Raccoon-resistant green bins latest weapon in Toronto's compost battle
Rollout to start in Scarborough next week, finish downtown by end of 2017
Toronto's putting its raccoons on a diet.
The city begins rolling out new green bins next week, designed to lock out the perennial compost bandits.
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The raccoon-resistant latch sits on top of the greenbins and has to be twisted at a 90-degree angle to open. That's something raccoons physically cannot do — at least according to the bin's manufacturer.
"Raccoons apparently don't have thumbs so they don't have the ability to turn a lever," Rob Orpin, the city's director of collections and litter operations said with barely suppressed glee Monday. "There's not a raccoon that's gotten into it yet."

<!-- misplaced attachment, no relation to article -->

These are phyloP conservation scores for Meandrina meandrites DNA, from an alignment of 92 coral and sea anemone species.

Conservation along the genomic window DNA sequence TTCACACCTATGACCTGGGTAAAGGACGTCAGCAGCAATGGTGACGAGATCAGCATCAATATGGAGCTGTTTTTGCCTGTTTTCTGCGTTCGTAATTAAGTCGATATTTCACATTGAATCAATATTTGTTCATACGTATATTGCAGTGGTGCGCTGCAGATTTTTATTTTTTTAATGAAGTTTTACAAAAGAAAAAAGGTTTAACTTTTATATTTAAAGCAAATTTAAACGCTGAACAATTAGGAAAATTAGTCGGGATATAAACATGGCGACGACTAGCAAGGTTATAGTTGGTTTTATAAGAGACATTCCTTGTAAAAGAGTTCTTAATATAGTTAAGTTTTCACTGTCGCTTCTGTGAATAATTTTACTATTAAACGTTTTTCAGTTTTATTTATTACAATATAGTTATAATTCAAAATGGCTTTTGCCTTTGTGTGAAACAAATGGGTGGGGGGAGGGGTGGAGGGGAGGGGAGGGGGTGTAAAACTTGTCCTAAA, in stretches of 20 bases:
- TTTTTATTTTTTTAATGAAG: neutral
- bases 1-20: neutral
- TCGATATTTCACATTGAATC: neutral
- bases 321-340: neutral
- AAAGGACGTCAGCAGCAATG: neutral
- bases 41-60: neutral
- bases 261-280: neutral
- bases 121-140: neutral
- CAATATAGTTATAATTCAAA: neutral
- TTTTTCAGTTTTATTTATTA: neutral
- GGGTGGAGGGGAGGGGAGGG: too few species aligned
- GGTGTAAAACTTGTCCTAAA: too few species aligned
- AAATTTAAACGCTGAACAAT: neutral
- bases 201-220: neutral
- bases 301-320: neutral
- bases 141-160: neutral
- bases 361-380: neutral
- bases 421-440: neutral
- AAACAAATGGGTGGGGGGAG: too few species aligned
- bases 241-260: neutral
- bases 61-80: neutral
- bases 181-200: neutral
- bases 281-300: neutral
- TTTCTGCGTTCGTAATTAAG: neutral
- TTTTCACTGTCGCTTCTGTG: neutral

'We cannot be defeated by these critters'
The latest weapon in the war on "raccoon nation" is essentially a side effect of creating a more automated system for organics retrieval. At 97 litres, the new bins will hold more than double the amount of compost compared to the current model, and will be hoisted into a truck by machine instead of by a collections worker, Orpin said.
The city's current bins are also at the end of their 10-year lifespan, Mayor John Tory said when he spoke about the raccoon strategy last spring.
"We are ready, we are armed. We are motivated to show that we cannot be defeated by these critters," Tory said mirthfully.
The bin's manufacturer, Rare Pacific, makes about 7,000 of the bins each week, 6,000 of which will be set aside for Toronto.
Scarborough will be the first part of the city to get the new composters, and Etobicoke is next in line. Orpin said that North York and north Toronto will get their bins in early 2017, with the rollout for the rest of the city slated for that summer.